Classic Rock Review

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The Beatles Anthology 3 (1996)


And again we’re exposed to a flood of ‘musical skeletons’. Disc 1 is pretty much the White Album complete, with minor omissions due to disk space, and it’s chock-full of uninteresting, dull, sloppy versions which would have been brilliant were they not completely obliterated by their elaborate peers on original releases. Who needs a quiet acoustic ‘While My Guitar Gently Weeps’? Interesting… but no keyboards? No Clapton solos? No George wailings in the background? Who needs it? Not me. I mean, it’s a good start if you’re planning to learn how to play this kind of thing, and it is moving in quite a different way, but the definitive version will always be the definitive version. What is the point to listen to half-finished, raw versions of ‘Rocky Raccoon’ or ‘Happiness Is A Warm Gun’, or listen to an overlong version of ‘Why Don’t We Do It In The Road?’.

Nice to know ‘Mean Mr Mustard’ and ‘Polythene Pam’ began life as possible candidates for the White Album as well, though. Still, this is rather a good treat for historians than for music fans. Likewise, historians will be pleased at the hilarious “tame” demo version of ‘Helter Skelter’, with just a timid guitar rhythm track and cute little drum fills from Ringo, far from the ‘I got blisters on my fingers!’ hysterics. Or they’ll be pleased at the gentle acoustic version of ‘Why Don’t We Do It In The Road’ featuring Paul having a lot of fun with his voice, modulating it in as many ways as possible. (All the greater is the fact that he settled down on just two or three different intonations in the final version, which saved it from looking way too self-indulgent.) And they’ll be certainly pleased at the first disc ending off with John playing a near-acoustic version of ‘Julia’ and shouting ‘Couldn’t I go from there? ‘Cause that was almost perfect!’.

Still, there is some actively good news as well, in that overall there’s a bit more previously unreleased material than on the second volume. George’s sad, melancholic, confessional ‘Not Guilty’ is at the least entertaining; it’s kinda clumsy and doesn’t hold up well, but it has enough quality to have been later resuscitated for his 1978 album, although it did not do much there. John’s ‘What’s The New Mary-Jane’ is certainly fun and could have been a ten tons better contribution for the White Album than ‘Revolution 9’ ever was: a groovy psycho number that starts out as a nursery rhyme and goes on to become a scary, creepy sound collage. Finally, Paul’s ‘Step Inside Love’ is a pretty ditty, chunking off in a mellow tempo before the band goes drooning in a psychedelic schizophrenia (‘Los Paranoias’). But that’s about it.

Disc 2 gives us insight into the Let It Be and Abbey Road sessions, and believe me, you won’t be tremendously excited about hearing it over and over, either. Sure, Phil Spector’s ‘wall-of-sound’ production is missing, and a lot of people rave about ‘The Long And Winding Road’ sounding a lot greater without the orchestral background. Could be. Could be not. Me, I personally don’t feel the need for another version, I quite enjoy the original. Here, the standouts are ‘Come And Get It’, an interesting McCartney product which was later relegated to Badfinger who performed it in the exact same way, and some rock’n’roll jams which you can also see live in the Let It Be movie.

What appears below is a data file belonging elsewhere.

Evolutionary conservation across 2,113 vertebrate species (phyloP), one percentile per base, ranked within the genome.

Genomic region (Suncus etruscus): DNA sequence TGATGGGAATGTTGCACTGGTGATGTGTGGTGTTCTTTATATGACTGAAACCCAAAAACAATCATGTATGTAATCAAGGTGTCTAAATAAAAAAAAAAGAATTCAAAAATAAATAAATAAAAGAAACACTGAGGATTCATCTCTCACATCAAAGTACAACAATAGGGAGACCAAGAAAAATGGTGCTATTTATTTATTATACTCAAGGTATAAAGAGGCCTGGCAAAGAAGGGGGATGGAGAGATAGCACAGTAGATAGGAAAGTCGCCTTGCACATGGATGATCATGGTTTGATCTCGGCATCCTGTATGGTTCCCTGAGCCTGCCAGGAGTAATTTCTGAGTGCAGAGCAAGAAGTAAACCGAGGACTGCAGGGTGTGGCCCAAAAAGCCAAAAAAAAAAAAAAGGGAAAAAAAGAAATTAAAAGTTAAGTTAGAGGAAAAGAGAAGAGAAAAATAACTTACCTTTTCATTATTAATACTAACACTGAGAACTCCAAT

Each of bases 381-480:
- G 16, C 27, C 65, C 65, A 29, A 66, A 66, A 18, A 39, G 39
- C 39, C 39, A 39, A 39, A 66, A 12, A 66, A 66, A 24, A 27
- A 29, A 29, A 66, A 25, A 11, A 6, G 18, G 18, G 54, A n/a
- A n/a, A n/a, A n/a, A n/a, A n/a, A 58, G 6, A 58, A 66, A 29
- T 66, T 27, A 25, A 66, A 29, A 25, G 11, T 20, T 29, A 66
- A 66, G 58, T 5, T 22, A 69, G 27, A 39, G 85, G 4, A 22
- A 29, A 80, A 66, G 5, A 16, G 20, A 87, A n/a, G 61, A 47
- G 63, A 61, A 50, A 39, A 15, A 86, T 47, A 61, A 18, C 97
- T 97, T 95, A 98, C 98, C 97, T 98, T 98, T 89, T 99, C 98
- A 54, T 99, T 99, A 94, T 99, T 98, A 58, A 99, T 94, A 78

Again, I think it’s much more interesting to see the movie where you can really see the boys take off their load and engage in some mindless fun, forgetting about their problems. Here, on the other side, the only thing you notice is the displeasant sloppiness of these numbers. Come on now, the boys were just banging on their pianos and wailing out the lyrics to ‘Rip It Up’ and ‘Blue Suede Shoes’ that they probably haven’t played for six or seven years already. Why this stuff ought to have been extracted from bootlegs and offered to the general Beatles’ lover is way beyond me. ‘Nuff said.

Other than that, there are also some interesting demo versions of songs which would later become solo Beatle songs: Paul’s ‘Junk’ and ‘Teddy Boy’ were later included on McCartney, and George’s ‘All Things Must Pass’, sure enough, on All Things Must Pass. If you like ’em, be sure to get these albums! They’re as good as any Beatles disc… well, here I am – talking of solo Beatles instead of the Anthologies. Pure chance?

Nah. I mean, if you’re really objective and if you’re Beatles-obsessed, you would do yourself a much better job to grab the best of the Beatles’ solo albums before even thinking of getting the Anthologies. If you ask me, indeed, I’ll say that all this crazy hype did nothing but ruin the Beatles’ reputation. At least, these archives should not be marketed under slogans like ‘the lost great Beatles’ legacy’ or something like that, but with a severe warning to fans that these records are documents, not new records. As it is, I suppose many an ignorant fan of ‘Hey Jude’ and ‘Michelle’ has shelled out his money for nothing.

On the other hand, I think that, with a little (ok, with a huge) editing, you could tape off the best of the new material, outtakes and live performances to make a really good 90-minute tape or a superb 45-minute tape, which you’ll be sure to enjoy just as fine as your average Beatles album. And don’t forget to put ‘Cry For A Shadow’, ‘That Means A Lot’ and ‘Come And Get It’ on it!

May 8, 2013 Posted by | The Beatles Anthology 3 | | Leave a comment